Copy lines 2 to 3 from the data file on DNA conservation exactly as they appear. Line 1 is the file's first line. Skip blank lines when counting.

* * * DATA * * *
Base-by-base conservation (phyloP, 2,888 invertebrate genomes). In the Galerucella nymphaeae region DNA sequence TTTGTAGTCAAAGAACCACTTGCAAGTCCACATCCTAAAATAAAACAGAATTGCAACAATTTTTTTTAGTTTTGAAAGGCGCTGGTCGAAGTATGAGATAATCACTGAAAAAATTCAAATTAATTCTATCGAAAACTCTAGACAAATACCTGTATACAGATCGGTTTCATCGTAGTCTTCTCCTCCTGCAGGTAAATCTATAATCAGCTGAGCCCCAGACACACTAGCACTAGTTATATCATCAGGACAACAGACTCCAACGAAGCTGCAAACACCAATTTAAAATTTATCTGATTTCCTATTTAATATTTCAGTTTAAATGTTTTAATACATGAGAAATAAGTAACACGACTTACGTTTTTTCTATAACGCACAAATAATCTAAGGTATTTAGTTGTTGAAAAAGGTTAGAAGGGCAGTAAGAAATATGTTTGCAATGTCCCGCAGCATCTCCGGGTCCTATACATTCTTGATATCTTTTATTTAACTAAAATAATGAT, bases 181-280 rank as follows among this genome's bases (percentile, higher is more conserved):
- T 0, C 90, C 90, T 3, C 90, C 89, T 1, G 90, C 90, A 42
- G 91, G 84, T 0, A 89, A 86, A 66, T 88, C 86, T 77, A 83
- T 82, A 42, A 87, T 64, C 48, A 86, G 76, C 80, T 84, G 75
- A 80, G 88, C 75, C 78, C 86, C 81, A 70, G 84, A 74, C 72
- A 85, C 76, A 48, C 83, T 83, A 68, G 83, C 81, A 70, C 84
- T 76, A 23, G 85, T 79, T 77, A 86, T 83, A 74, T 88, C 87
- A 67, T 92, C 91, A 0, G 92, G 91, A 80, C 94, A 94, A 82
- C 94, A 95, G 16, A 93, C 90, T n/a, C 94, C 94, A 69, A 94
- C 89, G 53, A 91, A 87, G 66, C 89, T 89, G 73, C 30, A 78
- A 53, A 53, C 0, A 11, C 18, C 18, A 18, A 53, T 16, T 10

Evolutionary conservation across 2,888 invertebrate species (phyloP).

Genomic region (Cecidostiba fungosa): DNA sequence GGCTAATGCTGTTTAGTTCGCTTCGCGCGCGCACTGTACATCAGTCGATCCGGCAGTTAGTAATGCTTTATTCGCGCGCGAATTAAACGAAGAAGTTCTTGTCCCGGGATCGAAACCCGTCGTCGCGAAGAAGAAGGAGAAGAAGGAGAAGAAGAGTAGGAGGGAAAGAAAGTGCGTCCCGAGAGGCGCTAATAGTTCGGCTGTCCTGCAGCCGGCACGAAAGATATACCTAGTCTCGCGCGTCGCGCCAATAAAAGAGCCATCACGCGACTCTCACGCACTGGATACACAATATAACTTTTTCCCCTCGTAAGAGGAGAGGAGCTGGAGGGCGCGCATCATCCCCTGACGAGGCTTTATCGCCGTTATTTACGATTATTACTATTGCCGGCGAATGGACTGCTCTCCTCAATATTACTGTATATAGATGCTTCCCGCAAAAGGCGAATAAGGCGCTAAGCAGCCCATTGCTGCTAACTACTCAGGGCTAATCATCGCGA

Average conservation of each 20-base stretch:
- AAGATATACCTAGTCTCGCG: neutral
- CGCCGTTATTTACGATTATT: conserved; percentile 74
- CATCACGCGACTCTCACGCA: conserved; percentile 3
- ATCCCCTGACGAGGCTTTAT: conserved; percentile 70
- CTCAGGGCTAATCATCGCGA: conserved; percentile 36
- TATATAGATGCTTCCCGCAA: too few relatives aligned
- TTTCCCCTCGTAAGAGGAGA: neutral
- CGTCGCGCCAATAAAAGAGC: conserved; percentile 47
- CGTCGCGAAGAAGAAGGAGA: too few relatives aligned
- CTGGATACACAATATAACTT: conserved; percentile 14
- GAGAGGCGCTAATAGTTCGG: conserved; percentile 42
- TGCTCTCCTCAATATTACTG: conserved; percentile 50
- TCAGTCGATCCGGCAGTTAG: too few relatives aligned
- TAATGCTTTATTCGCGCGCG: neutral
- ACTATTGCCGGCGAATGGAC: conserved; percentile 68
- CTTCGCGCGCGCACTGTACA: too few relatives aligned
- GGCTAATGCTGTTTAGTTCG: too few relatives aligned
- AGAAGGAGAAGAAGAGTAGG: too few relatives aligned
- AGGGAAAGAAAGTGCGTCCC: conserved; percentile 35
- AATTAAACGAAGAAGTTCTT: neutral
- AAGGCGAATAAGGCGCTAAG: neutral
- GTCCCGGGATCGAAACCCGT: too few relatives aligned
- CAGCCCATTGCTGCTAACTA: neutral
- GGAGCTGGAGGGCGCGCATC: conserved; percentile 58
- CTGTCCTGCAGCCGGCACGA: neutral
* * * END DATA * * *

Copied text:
- T 0, C 90, C 90, T 3, C 90, C 89, T 1, G 90, C 90, A 42
- G 91, G 84, T 0, A 89, A 86, A 66, T 88, C 86, T 77, A 83